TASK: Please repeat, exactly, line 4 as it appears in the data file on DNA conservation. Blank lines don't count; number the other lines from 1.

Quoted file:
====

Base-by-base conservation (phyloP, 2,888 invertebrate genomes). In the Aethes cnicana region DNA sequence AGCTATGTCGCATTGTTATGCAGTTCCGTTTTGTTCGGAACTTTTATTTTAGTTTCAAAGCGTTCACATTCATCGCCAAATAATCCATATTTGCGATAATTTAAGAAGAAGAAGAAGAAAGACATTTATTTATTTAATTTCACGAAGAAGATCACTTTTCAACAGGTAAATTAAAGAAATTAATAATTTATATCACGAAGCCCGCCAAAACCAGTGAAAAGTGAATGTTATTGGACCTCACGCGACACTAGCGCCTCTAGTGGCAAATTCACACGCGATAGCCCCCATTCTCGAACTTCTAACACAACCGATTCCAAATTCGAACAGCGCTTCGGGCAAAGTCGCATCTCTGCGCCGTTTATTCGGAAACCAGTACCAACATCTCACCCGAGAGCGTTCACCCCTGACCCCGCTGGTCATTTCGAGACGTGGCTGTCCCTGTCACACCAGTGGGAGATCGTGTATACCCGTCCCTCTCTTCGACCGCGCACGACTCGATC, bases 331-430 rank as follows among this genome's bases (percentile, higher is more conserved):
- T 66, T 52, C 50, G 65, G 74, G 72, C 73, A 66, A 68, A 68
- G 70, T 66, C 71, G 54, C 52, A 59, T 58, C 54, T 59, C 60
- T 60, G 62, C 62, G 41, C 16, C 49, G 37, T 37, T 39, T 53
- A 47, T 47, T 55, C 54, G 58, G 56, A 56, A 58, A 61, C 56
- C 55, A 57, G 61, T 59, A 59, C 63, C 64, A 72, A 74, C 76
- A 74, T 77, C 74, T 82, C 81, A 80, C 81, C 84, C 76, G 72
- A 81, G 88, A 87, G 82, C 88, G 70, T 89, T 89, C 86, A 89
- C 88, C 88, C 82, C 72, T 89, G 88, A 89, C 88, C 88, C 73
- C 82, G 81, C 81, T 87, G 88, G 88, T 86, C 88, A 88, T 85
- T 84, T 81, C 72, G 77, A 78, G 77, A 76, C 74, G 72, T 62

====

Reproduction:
- T 60, G 62, C 62, G 41, C 16, C 49, G 37, T 37, T 39, T 53